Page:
On business and libraries and technology and …

Do you read Harvey Mackay’s weekly column “On Business“? It’s always full of great advice on running your business better. There’s nothing cut-throat, devious or flashy in his advice and that’s why I like it. His advice is based on his own success in business and is centered on meeting customer needs. Find out what the customer wants, give them more than they asked for and they’ll come back for more. (Well, that’s my capsule summary!) His advice translates so well to library service.

This week’s column (Jan 13, 2008) ended with this advice about technology:

The Internet is like the computer was before it. Both are tools. They can revolutionize how you administer and publicize your business, regardless of the size of your bottom line. But there is no substitute for the product itself. Stay abreast of the trends, but stick to the business of keeping your core products and services competitive.

Such a good reminder for techy geeky me! Even though I love technology and all the latest shiny new tools and toys, when I recommend a tool to a library it needs to help them meet a need, solve a problem, work smarter, create a new service or enhance an existing service.

When I’m teaching classes I can often hear the stress of people feeling overwhelmed by new technology. I try to emphasize:

  • You don’t need to implement all the latest, coolest stuff.
  • Just by exposing yourself to new ideas and tools you’ll be adding new strategies to your problem solving ‘tool kit’.
  • Keep up with tech trends, but don’t let it take over.
  • Always keep your patrons needs and service goals in mind.
  • Keep learning, keep an open mind and have some fun.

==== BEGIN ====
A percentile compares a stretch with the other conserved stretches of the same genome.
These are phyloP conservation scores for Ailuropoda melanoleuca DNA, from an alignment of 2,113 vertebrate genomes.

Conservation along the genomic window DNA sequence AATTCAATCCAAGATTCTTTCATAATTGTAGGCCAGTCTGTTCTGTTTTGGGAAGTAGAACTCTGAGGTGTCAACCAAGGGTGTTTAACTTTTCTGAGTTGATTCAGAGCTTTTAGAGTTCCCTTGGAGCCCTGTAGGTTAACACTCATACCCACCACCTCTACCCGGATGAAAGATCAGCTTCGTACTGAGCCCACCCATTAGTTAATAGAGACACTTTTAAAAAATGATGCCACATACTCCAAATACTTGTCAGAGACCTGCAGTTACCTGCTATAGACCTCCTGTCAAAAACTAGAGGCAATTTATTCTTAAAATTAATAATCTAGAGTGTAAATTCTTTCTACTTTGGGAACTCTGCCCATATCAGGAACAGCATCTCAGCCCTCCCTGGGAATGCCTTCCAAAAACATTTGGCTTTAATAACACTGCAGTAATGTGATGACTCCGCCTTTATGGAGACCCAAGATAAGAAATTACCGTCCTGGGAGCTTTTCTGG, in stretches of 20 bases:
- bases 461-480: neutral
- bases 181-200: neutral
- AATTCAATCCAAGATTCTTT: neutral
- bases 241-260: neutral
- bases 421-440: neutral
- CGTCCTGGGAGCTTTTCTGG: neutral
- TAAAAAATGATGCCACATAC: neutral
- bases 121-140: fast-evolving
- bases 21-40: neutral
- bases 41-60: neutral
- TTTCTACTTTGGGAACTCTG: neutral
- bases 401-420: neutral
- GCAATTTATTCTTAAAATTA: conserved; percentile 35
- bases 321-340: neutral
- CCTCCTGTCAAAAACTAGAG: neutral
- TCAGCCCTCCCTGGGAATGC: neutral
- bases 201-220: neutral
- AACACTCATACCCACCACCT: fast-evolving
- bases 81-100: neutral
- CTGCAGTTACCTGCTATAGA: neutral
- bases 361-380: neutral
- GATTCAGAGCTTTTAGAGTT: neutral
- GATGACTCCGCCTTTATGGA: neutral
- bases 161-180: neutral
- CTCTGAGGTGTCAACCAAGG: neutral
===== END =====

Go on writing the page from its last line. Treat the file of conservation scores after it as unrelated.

Simple stuff really, still I love it when I hear sighs of relief! I don’t want people leaving overwhelmed and feeling like they have to implement everything. If they try that, they’ll fail and likely do nothing!

These issues came up in several discussions and planning sessions this week. Dee Portzer (Questar III BOCES), Mary Ratzer and I are working on a weekend workshop retreat for school librarians focused on developing ‘inquiry based learning’ projects and possible uses of technology to support the projects. The technology emphasis really is on ‘support’. We don’t want people blogging just to blog or wiki-ing just to wiki. Gotta say, I’m psyched! I know I’ll be learning as much (if not more!) than everyone else.

2 thoughts on “On business and libraries and technology and …”

  1. Polly, when are you going to do a conference presentation on teaching and training librarians? Better yet, when are you going to clone yourself and send out an army of Pollys to train everyone? This is exactly the kind of attitude we need in our training and classes, especially the tech-related training.

  2. Thanks Kate. But when it comes to cloning, I think we need to clone YOU first! And the other sane voices out there who are trying to make sense of the current transistions in libraries. Finding that delicate balance between reaching out to engage new users and their needs, while continuing to meet the needs of our existing users who may or may not want new services and staying sane, what a challenge. Willy nilly application of technology is not the answer – as you so wonderfully put it in your recent post, we can’t just “slap a wiki on it and call me in the morning” Love reading your thoughtful and sane posts. Keep it up!

    I’ve been a bit hesitant to have the “library 2.0” phrase attached to my classes, there’s such an unfortunate divisiveness that’s developed around it. I was recently catching up with an old friend and colleague who asked me what I was teaching these days – her response “oh no, you’re one of THOSE people”.

    Nevertheless, the debates and reexamination of what we do and why we do it, have all been good. I just try to reassure the folks in my classes that they really are already “library 2.0” if they’re asking their patrons what they want and trying to respond to that. Really, just a reinvigoration of what our best is all about – meeting patron needs and engaging with our patrons.

    And as for the cloning, I’ll happily clone myself if at least one of me can spend some time on a warm beach with a margarita in my hand! Cheers!

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